2004 Denver Annual Meeting (November 7–10, 2004)

Paper No. 5
Presentation Time: 9:00 AM


DAVIS, Edward, Integrative Biology, Univ of California, Berkeley, 3060 Valley Life Sciences Building, Berkeley, CA 94720, daviseb@socrates.berkeley.edu

Fossil camelids are an important part of the Miocene mammal faunas of western North America. As with most fossil mammals, diagnoses of camelid taxa are made almost exclusively through cranial and dental characters. Unfortunately, taphonomic processes leave many Miocene mammalian localities with few, if any, cranial elements and a plethora of postcrania, confounding accurate estimates of diversity. Simple, accurate methods for identifying mammalian taxa from postcranial remains are necessary to recover correct estimates of both taxonomic richness and evenness.

Much previous work on postcranial identification of camelids has focused on qualitative characters. Here I employ a quantitative method, using multivariate methods recently proposed for African antelope, to classify astragali from the Hemphillian Thousand Creek Fm. of northwestern Nevada. To provide a reference dataset, 1398 measurements were made on 204 astragali representing the genera Aepycamelus, Megatylopus, Procamelus, Alforjas, and Hemiauchenia from several Hemphillian localities where the identification of camelids could be made from their teeth. Astragali were chosen because, as durable skeletal elements, they are commonly preserved intact and are abundant in many Miocene terrestrial mammal deposits. The five genera included in this analysis are easily distinguished by the first principal component, but show no distinction on the second or third components, indicating that astragalar shape is conserved within the Camelidae and these taxa are only distinct in size. Using these results to identify Thousand Creek camels, four genera are present: Aepycamelus, Megatylopus, Procamelus, and Hemiauchenia, listed here in increasing relative abundance.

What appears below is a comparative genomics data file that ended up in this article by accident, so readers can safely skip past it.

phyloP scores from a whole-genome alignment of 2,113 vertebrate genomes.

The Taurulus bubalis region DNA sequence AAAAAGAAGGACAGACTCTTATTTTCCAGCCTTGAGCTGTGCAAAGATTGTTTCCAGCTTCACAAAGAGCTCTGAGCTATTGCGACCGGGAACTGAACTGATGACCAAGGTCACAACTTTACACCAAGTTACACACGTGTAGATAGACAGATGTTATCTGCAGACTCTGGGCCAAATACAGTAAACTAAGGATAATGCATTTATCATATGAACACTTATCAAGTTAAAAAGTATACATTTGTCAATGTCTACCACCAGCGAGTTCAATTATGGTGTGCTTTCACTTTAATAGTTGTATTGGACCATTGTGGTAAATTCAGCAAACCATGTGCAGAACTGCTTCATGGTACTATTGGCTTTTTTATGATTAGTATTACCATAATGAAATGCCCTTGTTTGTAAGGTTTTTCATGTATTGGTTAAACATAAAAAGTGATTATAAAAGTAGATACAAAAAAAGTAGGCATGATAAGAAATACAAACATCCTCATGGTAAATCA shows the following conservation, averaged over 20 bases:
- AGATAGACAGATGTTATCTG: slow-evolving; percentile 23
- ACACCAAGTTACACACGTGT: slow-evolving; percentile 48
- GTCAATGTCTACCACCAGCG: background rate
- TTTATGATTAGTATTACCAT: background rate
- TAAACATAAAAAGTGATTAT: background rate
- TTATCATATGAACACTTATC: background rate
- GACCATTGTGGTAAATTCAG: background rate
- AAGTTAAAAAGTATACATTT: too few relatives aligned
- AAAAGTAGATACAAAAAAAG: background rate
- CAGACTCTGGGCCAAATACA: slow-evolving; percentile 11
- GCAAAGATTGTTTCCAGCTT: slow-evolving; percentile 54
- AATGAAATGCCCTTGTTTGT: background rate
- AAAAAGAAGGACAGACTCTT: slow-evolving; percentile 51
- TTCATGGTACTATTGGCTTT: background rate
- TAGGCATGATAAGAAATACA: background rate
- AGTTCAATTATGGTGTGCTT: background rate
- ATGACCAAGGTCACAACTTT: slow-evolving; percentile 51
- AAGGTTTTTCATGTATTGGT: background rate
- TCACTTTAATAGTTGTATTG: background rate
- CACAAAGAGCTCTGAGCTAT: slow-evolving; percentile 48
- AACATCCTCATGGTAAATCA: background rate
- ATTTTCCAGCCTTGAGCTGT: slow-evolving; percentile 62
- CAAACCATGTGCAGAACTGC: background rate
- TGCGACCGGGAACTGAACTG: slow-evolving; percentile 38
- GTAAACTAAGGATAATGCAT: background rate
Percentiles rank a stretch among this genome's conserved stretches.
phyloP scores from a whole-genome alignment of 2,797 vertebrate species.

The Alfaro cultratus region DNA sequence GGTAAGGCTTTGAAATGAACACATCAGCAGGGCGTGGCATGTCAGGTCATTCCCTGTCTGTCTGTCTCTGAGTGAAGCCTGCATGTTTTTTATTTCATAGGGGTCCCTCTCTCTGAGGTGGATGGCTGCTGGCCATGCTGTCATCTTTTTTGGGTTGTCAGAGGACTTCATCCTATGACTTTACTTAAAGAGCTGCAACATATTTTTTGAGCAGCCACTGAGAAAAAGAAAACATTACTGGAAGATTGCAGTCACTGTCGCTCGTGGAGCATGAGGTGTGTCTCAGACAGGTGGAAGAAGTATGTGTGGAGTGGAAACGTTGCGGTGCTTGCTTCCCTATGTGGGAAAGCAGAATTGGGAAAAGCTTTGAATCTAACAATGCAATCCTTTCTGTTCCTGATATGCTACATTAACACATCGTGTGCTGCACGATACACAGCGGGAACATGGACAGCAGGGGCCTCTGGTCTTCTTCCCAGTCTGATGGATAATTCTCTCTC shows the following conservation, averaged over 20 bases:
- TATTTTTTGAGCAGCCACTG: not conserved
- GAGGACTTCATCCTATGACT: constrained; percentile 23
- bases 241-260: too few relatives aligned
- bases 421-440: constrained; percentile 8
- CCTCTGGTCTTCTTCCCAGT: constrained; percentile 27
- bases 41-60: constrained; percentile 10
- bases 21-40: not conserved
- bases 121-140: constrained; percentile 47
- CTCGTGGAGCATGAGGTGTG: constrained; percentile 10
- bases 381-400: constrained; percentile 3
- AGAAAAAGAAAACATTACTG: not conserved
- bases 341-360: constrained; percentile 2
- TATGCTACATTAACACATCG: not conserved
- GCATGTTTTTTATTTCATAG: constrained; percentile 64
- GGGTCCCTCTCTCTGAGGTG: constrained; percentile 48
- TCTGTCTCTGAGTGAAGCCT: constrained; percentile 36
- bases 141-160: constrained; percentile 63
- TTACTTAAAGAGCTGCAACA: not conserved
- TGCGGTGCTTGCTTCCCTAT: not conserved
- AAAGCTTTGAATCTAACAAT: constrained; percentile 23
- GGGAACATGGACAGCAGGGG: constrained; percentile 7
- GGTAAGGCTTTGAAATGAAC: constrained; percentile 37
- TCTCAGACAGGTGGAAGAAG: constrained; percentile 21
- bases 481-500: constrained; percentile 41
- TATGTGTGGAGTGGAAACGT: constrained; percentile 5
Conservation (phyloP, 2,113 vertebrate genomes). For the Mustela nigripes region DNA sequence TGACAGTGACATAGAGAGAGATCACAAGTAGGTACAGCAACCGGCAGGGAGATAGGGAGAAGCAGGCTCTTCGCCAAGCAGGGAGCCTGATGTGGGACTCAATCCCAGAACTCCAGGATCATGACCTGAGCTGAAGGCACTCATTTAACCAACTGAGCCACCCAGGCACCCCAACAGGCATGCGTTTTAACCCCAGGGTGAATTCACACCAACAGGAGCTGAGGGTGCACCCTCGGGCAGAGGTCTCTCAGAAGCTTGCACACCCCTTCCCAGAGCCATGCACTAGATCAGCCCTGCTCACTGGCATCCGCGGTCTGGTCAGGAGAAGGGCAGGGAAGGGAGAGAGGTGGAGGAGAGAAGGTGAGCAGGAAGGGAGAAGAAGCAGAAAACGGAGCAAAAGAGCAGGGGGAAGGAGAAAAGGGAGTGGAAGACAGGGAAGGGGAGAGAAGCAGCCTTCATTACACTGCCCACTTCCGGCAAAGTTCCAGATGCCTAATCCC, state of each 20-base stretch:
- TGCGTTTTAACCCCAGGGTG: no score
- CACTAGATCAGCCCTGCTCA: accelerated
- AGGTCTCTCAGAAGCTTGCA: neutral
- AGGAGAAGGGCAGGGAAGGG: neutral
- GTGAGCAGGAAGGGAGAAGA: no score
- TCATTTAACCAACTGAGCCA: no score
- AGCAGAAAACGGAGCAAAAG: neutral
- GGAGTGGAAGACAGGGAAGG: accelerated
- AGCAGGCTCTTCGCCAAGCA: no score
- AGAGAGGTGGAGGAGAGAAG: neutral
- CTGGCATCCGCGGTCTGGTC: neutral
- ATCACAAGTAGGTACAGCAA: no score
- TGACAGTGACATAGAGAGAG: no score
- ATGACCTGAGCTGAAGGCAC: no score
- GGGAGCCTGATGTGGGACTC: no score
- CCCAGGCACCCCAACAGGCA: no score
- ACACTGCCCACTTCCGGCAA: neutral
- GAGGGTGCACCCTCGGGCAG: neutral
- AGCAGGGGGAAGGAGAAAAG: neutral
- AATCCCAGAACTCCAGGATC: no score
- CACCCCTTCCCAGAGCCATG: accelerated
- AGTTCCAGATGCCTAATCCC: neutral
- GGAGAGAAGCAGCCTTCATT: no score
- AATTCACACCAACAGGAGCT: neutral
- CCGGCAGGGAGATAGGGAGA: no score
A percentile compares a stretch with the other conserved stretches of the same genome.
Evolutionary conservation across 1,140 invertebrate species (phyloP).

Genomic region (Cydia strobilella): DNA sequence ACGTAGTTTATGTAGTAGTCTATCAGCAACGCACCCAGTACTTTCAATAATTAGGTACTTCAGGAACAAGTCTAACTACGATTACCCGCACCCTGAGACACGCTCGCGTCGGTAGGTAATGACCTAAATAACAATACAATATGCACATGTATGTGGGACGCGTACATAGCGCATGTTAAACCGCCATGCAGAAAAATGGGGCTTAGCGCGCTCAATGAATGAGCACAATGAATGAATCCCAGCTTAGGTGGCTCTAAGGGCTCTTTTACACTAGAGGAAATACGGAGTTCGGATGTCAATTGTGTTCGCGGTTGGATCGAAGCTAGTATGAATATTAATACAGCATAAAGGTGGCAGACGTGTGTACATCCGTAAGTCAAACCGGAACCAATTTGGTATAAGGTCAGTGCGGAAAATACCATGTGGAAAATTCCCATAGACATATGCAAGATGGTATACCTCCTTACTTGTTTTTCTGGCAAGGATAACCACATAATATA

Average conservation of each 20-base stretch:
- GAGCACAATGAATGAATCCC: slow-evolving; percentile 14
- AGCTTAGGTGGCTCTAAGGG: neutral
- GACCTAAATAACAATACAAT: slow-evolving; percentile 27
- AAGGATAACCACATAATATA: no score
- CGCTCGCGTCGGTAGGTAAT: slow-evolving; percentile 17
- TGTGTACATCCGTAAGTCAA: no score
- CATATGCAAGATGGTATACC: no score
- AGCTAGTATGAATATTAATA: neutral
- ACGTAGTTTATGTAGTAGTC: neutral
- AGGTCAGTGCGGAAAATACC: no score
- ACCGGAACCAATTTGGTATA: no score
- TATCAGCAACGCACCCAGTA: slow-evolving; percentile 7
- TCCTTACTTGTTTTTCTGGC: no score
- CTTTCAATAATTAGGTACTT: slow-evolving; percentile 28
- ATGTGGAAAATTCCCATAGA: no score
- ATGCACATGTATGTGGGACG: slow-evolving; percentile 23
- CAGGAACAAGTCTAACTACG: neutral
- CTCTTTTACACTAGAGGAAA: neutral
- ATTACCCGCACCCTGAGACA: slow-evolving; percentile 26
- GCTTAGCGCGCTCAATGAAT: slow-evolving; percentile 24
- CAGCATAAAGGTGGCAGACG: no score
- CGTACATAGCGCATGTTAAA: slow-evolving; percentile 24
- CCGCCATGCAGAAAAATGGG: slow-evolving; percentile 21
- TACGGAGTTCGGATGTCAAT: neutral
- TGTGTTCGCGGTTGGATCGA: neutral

The presence of four genera of camels at one locality is apparently rare. Several other well-sampled Miocene localities in North America have a similar diversity of camels, but two or three genera is a more common diversity. The paucity of cranial or dental material at Thousand Creek makes this result difficult to test with standard taxonomic methods. Future investigation of other postcrainial elements, including calcanea and metapodials, will be used to test these results before applying them to other localities.